7.  Is this person free to remain single?  To truly be free to marry one day, one must possess the true peace, contentment and freedom to remain single.  (I Timothy 6:6)  This does not mean that you have the gift of singleness, but that you embrace, enjoy and walk in contentment with your status as a single person until the day arrives when you say, “I do.”  Is this person pursuing marriage or pursuing maturity?  Mature persons, when married, tend to remain married and are better able to work through difficult issues.  Immature persons pursue marriage because they believe it will meet certain needs they have.  It is the mature person who can recognize the needs of others and it is the immature person who gets stuck on requiring, sometimes demanding, others to meet their needs.  Finally, is this person idolizing the concept of marriage, or is he/she willing to wait for God’s clear direction and choice of a life mate? (I Corinthians 7:1, 2, 25-27, 36, 37)

A fisherman friend of mine asked me one day, “How come Jesus says we are to be fishers of men when fishing is all about the deception and trickery of baiting an unsuspecting fish?”  I told him that fishing with bait was not deceptive, but attractive and luring.  The fish are drawn to your lure because they see it as meeting a need for food.  As believers we are to be attractive, a fragrance of the living God, so we draw in and engage those who are in need of spiritual food.  If you remain satisfied as a single in your relationship with Jesus, i.e., fulfilled, you will be attractive.





Haiti 2011

6 05 2011

I am going to digress from my usual finding a life mate blog this week to let you in on the sights and sounds of my recent Haiti trip.  I hope you enjoy it.

The stupid rooster starts crowing long before daylight.  We awake, we talk, we pray, we shower, enjoy a quick breakfast and experience a genuine Haitian water baptism service and it’s only 6:45 AM once all this is completed.

Haiti begins to move about, starting fires with charcoal for breakfast or hot water; people shuffling around here and there with some place to go, but most have no employment.  Where are they going; what are they doing?  Some are headed to Prayer Mountain while others are foraging for some form of food.  The fortunate children, those with sponsors, are headed to that much coveted place called school.

Overcrowded buses and “tap taps” with bodies and bananas hanging all over the sides are headed down the highway at speeds too scary to guess at.  Most are headed to a market or to Port Au Prince.  The market hucksters are selling rice, beans, bananas, vegetables, dresses and jeans, sunglasses and cell phone paraphernalia.  Car horns are constantly blowing.  It doesn’t take long to discover that it’s the most important part of the car.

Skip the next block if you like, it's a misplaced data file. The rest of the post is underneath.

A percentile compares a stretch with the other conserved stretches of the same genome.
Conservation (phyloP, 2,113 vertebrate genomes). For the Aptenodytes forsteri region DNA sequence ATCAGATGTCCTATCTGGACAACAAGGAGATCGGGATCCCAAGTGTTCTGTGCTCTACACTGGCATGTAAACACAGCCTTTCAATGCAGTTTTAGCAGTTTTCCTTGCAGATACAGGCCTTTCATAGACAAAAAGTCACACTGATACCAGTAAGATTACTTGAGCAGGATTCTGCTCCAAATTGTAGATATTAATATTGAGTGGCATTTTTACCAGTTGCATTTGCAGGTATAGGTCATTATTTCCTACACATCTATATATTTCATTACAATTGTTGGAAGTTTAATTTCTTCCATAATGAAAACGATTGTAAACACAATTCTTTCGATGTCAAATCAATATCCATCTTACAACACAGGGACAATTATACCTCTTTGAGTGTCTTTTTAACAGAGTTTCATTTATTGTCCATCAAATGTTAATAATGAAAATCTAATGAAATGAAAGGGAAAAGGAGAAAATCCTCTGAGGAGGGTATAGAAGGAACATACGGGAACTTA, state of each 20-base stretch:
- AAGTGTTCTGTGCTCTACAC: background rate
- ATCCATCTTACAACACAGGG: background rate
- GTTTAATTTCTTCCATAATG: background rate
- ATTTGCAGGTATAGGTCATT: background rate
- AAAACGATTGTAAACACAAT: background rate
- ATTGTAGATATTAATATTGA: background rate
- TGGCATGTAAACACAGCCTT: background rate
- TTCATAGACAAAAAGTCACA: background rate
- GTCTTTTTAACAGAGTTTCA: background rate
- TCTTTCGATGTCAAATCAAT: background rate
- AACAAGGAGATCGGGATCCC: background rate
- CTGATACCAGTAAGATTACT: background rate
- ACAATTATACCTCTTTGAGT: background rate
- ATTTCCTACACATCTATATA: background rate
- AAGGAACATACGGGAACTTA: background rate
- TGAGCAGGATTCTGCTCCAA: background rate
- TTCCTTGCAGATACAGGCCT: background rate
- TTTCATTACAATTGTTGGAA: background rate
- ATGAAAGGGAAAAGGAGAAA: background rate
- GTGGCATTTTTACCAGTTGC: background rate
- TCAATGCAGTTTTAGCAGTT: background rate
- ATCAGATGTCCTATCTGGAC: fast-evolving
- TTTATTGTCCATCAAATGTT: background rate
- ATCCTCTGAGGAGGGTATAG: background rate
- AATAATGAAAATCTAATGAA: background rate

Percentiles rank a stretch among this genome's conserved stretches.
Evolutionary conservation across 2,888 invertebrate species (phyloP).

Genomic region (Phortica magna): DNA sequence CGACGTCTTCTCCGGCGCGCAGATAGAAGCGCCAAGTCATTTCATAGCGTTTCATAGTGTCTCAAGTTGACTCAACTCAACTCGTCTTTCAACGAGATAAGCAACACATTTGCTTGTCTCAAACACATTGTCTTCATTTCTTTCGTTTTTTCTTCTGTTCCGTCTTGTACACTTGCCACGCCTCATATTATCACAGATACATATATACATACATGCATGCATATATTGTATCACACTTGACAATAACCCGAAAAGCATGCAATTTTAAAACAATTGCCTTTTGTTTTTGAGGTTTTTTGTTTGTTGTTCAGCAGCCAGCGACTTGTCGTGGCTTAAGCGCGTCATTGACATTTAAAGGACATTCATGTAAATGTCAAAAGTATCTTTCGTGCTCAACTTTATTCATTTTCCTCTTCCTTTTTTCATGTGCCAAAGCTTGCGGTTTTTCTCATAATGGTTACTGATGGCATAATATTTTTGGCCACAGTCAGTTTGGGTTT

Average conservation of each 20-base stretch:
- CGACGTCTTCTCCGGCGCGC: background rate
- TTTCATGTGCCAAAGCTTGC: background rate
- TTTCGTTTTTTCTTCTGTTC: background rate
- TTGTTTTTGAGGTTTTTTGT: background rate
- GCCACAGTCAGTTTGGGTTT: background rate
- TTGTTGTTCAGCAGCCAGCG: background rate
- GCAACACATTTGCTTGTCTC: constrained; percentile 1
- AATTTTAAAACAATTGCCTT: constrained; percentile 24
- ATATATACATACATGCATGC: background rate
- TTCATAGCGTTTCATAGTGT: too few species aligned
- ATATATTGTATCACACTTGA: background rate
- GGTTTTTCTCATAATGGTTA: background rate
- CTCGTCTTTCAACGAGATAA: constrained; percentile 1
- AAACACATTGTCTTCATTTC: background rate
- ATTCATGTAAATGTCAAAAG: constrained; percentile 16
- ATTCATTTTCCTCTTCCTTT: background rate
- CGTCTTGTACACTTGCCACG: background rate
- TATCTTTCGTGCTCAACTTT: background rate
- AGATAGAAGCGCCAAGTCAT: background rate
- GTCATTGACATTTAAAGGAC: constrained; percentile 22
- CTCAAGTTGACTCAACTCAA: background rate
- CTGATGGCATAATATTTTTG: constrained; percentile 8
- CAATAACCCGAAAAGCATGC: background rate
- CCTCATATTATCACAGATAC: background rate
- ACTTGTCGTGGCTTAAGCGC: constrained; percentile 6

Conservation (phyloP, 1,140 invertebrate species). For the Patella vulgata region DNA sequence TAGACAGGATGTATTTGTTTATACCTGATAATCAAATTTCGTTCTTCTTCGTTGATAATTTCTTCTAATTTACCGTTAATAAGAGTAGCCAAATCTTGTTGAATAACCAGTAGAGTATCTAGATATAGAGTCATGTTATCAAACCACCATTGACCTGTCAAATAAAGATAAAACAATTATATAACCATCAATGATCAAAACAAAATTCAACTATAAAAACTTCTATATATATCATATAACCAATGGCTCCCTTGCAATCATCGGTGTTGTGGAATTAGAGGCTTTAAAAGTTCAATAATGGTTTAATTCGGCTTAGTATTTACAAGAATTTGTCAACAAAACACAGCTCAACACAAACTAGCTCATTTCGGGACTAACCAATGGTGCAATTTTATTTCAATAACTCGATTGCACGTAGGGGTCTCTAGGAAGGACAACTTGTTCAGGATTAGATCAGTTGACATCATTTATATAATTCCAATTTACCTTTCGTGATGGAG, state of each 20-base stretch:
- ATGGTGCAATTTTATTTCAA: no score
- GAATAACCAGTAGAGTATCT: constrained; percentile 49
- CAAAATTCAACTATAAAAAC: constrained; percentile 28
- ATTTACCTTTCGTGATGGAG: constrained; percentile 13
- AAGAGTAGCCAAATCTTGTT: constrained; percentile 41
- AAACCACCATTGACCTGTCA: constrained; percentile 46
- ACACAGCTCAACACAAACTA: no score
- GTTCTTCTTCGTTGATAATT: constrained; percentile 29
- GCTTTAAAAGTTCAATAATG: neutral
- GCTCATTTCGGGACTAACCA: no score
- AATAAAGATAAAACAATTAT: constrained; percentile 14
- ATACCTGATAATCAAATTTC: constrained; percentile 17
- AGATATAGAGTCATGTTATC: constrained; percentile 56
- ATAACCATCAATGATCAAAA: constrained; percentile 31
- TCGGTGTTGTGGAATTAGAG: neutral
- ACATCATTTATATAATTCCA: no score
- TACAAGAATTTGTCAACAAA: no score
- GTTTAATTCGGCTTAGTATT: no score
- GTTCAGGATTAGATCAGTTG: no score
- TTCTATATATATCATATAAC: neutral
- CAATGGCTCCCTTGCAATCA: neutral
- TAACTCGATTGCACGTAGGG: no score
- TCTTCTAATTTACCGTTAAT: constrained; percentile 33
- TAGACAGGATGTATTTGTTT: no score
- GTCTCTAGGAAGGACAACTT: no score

It’s hot.  It’s dusty and in most buildings in the village, it’s dark due to no electricity.  It takes an effort to push through a day sweating in discomfort.  There is no A/C and no fans to push the air around.  Still leaders gather from numerous churches.  They long to hear, to be taught God’s word and leadership principles.  These leaders are very auditory and visual.  If they hear and if they see demonstration, they will usually connect to your point.

We teach our hearts out.  It’s similar to the material we taught the year before and the year before that.  We are asking God for “community transformation” through the value of work and entrepreneurial thinking.  Is it connecting?  Are they catching the words about honesty, high moral character and integrity?  They have not seen these things modeled in their country.  How do we know if the training is effective or the translation correct?  How much information do they actually understand?  Why do only a few young people take notes?  Can they read and write?

This latest trip to Montrouis, Haiti, an hour north of Port Au Prince, convinced me that some are beginning to catch a few things we have been teaching.  This trip encouraged me when they expressed gratefulness that we came to Haiti to see them when they cannot pay us or reimburse payment for our flights.  I was encouraged by the crudely made “Certificate of Recognition” handed to us the night before we left.  That certificate reads in part, “This certifies that this pastor Steve Prokopchak has done a lot of effort to bring…godly life…value…that these children can live in unity…for services rendered during the years that we had benefited from these trips.”  It was all the recognition one needs along with their beautiful smiles across that always youthful looking ebony skin.

Haiti is a difficult place for a North American…well, this North American.  But, just before departing, one of the Haitian DOVE pastors came to us and said, “I am starting to get this…either we change our community or our community will change us.”  I was now convinced that they were, in fact “getting it.”  I look forward to returning to see the change.